- Apr 24, 2016
Microsoft recently highlighted that the US has fallen far behind the rest of the world in privacy protection. Microsoft specifically mentioned that the US lacks a strong national privacy law. Two years ago, the EU adopted GPDR to improve data privacy situation in their region. Since then, many countries including Brazil, India, Japan, Kenya, South Africa, South Korea and Thailand, have adopted, revised or proposed new frameworks for privacy protection. Microsoft pointed out that over 130 countries and jurisdictions have enacted privacy laws. Unfortunately, the US is missing in the list.
“As countries around the world pursue new legal frameworks, global standards are being developed without U.S. involvement. In contrast to the role our country has traditionally played on global issues, the U.S. is not leading, or even participating in, the discussion over common privacy norms,” wrote Julie Brill, Corporate Vice President for Global Privacy and Regulatory Affairs and Chief Privacy Officer.
Microsoft urged the US government to create a strong privacy legislation with following four principles:
- Transparency about how companies collect, use and share personal information. Consumers are clamoring to understand what data companies have and how they will interact with it
- Consumer empowerment that guarantees the right of individuals to access, correct, delete and move personal information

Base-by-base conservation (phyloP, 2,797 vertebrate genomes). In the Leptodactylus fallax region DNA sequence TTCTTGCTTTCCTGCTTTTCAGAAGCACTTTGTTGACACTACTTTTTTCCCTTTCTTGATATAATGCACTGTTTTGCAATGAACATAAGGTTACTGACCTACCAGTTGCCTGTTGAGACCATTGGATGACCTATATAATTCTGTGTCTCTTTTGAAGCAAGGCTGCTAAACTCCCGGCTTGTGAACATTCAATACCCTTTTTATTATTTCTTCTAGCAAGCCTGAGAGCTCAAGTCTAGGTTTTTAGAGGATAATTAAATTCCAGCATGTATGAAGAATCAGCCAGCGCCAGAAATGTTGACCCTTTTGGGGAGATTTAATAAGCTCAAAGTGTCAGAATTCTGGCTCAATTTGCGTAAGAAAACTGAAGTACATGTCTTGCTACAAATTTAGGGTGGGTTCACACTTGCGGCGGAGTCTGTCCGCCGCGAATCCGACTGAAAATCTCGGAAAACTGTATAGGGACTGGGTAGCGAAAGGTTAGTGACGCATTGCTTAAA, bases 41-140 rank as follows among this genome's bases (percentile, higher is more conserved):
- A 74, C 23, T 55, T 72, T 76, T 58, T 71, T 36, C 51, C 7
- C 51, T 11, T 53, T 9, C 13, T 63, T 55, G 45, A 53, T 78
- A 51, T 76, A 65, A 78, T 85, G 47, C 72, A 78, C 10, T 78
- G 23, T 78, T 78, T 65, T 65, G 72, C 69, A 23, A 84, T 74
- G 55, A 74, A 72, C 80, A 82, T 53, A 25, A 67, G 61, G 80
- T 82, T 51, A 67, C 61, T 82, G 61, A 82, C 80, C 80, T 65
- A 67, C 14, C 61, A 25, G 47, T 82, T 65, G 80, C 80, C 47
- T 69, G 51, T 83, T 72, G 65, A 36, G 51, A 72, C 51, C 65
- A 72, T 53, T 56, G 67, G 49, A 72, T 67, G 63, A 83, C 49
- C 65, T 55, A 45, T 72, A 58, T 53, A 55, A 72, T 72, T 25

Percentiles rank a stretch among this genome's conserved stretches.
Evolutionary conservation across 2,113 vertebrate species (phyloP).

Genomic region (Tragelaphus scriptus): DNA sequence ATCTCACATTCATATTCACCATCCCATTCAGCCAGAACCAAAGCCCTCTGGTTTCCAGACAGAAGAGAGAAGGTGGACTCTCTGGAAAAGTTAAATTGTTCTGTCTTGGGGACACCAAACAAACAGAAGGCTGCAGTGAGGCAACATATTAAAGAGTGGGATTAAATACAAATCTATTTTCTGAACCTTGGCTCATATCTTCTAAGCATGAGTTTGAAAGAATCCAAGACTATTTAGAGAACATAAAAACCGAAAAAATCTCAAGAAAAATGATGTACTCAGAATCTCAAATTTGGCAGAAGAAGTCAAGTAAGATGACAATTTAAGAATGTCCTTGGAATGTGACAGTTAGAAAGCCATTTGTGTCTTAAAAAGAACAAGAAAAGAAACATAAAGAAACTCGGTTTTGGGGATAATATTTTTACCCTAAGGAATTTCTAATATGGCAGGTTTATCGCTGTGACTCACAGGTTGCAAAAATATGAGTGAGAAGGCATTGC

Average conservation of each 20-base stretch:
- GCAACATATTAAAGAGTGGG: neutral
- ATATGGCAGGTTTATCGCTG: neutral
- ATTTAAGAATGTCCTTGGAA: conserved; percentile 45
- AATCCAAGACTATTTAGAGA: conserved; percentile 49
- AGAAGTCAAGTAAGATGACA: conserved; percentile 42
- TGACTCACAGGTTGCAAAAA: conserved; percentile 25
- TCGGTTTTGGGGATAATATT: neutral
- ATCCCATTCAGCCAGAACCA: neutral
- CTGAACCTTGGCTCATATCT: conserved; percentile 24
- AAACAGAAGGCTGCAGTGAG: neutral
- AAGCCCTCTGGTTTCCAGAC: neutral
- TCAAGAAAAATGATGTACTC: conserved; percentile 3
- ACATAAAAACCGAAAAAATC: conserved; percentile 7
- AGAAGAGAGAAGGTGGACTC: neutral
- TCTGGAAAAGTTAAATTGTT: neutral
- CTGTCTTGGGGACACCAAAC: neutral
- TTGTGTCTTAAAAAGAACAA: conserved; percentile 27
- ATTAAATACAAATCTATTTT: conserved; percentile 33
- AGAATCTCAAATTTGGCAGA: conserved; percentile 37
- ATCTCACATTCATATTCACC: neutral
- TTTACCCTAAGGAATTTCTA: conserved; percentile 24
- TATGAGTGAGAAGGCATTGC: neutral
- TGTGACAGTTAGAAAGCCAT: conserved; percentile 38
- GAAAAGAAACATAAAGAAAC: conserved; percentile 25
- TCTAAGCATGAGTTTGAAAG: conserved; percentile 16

- Corporate responsibility that requires companies to be good stewards of consumer information
- Strong enforcement through a strong central regulator and vigilant state’s attorneys general offices that have the authority and funding to enforce the laws and take action to hold violators accountable
Microsoft recently highlighted that the US has fallen far behind the rest of the world in privacy protection. Microsoft specifically mentioned that the US lacks a strong national privacy law. Two years ago, the EU adopted GPDR to improve data privacy situation in their region. Since then, many...
It is time for businesses to advocate for stronger privacy laws in this country. In addition to engendering greater trust with their customers, a strong privacy law will provide companies with clear guardrails about how they can use data for responsible innovation with greater assurance